Heart Beat: Good news about cholesterol
Good news about cholesterol
Cholesterol levels for the mythical average American continue to inch downward. In 1960, the average total cholesterol level in adults was 222 milligrams per deciliter of blood (mg/dL). In 2002, the last year with complete data, it stood at 203 mg/dL. The average LDL (bad) cholesterol has also declined, from 138 mg/dL in 1976 to 123 in 2002. HDL (good) cholesterol hardly budged from around 50 mg/dL.
The 15-point decline in LDL may not sound like much, but it corresponds to a 10% drop in the risk of heart disease. Apply that to a large population and it represents a substantial amount of heart disease prevented, or at least put off.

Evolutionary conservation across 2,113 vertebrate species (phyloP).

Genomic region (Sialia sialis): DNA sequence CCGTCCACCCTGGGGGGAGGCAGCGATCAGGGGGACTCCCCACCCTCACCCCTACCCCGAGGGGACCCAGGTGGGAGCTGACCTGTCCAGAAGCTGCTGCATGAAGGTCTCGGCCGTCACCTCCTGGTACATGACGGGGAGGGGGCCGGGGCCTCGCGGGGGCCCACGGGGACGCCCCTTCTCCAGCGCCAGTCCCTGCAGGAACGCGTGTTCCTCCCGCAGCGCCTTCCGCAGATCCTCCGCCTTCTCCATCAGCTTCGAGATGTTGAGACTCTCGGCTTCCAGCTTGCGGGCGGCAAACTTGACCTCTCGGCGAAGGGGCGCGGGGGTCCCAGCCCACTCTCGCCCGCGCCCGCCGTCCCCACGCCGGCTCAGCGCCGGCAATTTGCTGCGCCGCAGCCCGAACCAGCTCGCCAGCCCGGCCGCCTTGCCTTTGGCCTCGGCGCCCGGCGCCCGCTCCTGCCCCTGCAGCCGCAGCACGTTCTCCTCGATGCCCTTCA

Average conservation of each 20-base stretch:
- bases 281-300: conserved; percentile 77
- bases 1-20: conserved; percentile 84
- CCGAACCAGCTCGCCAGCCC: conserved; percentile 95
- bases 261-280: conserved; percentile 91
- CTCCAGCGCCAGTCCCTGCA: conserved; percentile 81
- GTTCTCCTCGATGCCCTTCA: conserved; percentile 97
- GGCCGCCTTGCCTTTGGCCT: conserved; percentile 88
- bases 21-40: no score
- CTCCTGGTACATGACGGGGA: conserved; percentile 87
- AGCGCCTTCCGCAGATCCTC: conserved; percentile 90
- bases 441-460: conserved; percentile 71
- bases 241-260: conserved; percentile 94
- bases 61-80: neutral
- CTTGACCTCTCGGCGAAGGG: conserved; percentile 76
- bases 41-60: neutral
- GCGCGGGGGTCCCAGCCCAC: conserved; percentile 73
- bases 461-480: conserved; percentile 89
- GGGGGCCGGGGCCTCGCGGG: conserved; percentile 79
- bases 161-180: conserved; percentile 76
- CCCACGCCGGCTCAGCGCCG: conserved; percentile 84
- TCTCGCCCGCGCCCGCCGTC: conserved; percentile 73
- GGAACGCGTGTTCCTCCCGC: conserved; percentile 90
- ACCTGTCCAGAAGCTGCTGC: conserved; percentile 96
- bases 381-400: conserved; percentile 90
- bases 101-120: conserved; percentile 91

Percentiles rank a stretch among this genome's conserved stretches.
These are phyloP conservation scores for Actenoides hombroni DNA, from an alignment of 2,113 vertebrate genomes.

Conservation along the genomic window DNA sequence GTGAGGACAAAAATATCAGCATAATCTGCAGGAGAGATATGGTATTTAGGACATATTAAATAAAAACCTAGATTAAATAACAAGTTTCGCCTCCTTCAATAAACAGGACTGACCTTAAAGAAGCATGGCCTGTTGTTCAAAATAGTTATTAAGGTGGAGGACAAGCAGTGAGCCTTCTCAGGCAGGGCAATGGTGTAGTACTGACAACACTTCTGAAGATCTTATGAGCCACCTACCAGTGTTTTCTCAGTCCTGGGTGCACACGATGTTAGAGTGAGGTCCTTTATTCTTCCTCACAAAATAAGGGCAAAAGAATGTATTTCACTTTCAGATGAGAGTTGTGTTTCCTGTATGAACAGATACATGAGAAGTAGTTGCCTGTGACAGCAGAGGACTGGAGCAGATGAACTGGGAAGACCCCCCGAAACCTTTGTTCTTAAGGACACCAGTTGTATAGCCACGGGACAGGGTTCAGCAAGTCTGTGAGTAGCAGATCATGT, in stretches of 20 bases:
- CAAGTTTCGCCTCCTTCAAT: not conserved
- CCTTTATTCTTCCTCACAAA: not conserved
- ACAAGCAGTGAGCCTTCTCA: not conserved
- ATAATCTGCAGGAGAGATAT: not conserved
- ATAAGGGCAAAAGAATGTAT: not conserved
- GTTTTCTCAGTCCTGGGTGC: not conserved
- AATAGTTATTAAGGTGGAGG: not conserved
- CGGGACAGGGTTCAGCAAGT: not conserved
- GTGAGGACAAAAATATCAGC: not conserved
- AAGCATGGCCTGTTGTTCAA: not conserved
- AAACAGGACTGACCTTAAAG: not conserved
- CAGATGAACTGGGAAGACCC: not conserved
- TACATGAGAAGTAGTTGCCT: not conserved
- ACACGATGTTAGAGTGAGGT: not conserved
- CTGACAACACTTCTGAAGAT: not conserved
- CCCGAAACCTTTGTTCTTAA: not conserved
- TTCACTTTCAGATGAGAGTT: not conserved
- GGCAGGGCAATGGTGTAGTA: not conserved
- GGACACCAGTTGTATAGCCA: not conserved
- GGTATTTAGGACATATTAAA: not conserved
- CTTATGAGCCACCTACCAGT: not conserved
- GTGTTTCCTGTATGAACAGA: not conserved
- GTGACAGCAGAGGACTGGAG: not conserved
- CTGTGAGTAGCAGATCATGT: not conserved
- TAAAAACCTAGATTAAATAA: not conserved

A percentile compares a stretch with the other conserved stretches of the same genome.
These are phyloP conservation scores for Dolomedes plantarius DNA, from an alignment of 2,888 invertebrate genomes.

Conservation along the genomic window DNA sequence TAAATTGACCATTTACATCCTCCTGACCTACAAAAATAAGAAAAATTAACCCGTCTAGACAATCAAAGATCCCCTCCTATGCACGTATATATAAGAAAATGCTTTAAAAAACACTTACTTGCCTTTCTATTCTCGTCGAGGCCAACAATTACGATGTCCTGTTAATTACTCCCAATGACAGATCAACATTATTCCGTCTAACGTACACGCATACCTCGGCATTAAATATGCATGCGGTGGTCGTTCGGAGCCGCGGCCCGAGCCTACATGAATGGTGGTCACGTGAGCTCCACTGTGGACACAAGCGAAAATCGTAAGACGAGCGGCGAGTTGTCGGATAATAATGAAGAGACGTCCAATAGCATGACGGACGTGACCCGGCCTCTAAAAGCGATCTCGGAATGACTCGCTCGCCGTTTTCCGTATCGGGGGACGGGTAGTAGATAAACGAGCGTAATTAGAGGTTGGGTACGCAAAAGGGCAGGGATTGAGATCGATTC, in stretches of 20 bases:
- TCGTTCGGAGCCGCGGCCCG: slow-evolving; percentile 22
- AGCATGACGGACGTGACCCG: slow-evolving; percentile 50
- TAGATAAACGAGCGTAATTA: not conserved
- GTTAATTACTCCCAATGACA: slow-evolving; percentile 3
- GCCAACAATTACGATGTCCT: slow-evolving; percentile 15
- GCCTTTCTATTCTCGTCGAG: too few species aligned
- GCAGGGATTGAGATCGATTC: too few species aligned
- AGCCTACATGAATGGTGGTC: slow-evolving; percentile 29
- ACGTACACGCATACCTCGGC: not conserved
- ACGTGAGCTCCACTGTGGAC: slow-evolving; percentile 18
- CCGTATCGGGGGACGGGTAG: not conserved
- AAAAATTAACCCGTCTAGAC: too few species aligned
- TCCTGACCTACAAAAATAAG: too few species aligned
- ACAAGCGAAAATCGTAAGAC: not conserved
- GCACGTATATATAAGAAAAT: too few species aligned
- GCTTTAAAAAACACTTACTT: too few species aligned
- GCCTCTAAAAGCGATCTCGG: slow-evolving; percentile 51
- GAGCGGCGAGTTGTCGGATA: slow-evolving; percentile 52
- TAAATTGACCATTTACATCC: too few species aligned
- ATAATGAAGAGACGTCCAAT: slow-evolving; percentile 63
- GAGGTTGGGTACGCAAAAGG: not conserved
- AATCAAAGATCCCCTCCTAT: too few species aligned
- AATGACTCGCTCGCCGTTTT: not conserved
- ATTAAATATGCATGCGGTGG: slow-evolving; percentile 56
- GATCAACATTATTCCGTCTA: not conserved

It would be great to report that the changes in total and LDL cholesterol were due to healthier eating, more exercise, and other positive lifestyle changes. They probably aren't. The reason is probably the increasing use of cholesterol-lowering statins. A study by the federal Agency for Healthcare Research and Quality shows that statin use more than doubled between 1997 and 2002, with at least 11 million people covered by Medicare now taking one of these drugs.